The president of the Family Division has backed the expansion of a substance abuse problem-solving court scheme – telling ministers and parliamentarians that they should be in every court.

Sir Andrew McFarlane was speaking at the end of a Centre for Justice Innovation event in the House of Lords yesterday to mark 15 years of family drug and alcohol courts (FDAC), which was attended by justice minister Lord Bellamy.

The event had earlier heard from a mother who was reunited with her children after going through the FDAC process.

The mother said: ‘I will never forget my FDAC team. The first thing they said when I came in was “What do we do for you?” That was huge. I never had someone ask, “What can I do for you?” What I needed. I was always told what to do.’

Going through the FDAC process taught the mother ‘how to live and how to be a parent’, she said. 

Sir Andrew McFarlane

McFarlane: Family drug and alcohol courts can be 'life changing' for parents involved in care proceedings

While not all parents get their ‘hoped outcome’ of being reunited with their children, the mother said: ‘The children are not returned to their care, but they still have contact. I feel like at some point in the journey, you realise this is not just about getting my children back, this is about getting me well, getting me healthy.’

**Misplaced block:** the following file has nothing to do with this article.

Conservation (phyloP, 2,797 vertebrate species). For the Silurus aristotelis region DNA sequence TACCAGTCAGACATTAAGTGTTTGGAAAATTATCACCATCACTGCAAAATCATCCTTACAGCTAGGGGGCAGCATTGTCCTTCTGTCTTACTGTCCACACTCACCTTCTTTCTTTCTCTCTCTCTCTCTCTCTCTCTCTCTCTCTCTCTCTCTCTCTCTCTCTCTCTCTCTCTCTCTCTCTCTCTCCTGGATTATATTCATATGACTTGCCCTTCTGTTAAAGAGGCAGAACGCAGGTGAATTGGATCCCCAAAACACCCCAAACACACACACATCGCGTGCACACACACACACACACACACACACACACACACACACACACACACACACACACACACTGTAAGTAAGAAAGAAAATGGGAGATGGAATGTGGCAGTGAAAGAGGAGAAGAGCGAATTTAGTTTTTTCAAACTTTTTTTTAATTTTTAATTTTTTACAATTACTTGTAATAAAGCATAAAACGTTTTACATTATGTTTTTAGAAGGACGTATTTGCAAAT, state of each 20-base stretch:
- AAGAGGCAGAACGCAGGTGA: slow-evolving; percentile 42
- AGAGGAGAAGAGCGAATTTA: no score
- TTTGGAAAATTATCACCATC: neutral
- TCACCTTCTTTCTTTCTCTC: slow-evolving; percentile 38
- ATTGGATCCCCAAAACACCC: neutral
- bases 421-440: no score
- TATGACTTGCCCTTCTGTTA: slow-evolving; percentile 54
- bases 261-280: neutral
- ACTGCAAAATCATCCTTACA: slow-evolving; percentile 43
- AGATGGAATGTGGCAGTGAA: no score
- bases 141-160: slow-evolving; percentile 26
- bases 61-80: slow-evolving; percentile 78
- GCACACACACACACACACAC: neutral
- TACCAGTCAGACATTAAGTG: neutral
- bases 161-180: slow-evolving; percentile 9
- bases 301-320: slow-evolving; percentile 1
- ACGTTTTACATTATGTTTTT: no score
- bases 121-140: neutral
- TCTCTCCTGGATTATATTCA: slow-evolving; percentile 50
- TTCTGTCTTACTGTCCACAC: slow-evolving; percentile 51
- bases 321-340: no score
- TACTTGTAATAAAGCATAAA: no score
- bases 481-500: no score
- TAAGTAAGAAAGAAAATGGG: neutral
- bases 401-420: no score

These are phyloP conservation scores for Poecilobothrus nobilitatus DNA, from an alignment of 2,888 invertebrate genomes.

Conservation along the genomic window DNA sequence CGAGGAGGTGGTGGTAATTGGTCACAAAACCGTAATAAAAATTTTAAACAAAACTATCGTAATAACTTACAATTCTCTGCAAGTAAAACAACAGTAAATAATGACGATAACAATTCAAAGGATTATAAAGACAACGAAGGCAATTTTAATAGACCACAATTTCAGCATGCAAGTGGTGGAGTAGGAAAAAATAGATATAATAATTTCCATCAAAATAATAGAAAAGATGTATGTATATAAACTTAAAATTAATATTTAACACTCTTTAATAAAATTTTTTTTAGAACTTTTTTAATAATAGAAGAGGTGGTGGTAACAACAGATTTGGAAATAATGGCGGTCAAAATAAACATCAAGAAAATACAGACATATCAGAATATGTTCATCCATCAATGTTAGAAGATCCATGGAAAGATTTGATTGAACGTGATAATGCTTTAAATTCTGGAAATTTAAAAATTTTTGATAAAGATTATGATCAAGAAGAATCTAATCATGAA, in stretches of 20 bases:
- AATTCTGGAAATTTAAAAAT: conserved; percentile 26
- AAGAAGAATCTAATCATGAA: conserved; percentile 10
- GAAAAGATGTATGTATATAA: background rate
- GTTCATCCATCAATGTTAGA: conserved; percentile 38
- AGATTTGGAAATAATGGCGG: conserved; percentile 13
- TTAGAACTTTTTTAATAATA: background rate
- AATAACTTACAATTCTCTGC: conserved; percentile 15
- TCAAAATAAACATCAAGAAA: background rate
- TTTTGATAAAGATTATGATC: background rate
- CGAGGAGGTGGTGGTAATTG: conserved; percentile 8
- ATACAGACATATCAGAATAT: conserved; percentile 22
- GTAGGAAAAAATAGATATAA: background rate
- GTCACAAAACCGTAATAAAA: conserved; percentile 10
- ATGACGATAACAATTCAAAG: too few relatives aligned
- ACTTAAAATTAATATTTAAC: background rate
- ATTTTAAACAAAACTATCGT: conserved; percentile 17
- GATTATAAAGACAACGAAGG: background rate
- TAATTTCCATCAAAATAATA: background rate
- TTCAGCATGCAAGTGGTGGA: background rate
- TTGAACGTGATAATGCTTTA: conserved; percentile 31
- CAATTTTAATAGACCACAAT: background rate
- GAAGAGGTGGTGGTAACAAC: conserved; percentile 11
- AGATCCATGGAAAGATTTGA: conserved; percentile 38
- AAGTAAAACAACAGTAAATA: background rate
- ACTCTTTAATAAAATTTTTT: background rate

McFarlane told the event that FDAC takes an ordinary court case that would otherwise go through the family justice system and ‘stops the clock’.

‘In that time where the clock is stopped, it presents a moment for that family to address their difficulties, and experience judges and others in a paternalistic or maternalistic role, and experience care… During that moment, it allows parents to interact and engage with professionals in a way that is not necessarily available in the community. Not all parents succeed, but when it does succeed it is life-changing.’

There are currently 14 FDAC teams working in 24 family courts covering 38 local authorities.

McFarlane said: ‘I do not understand why [FDAC] is not happening in every court. It is left to local courts, local authorities cobbling together money.’


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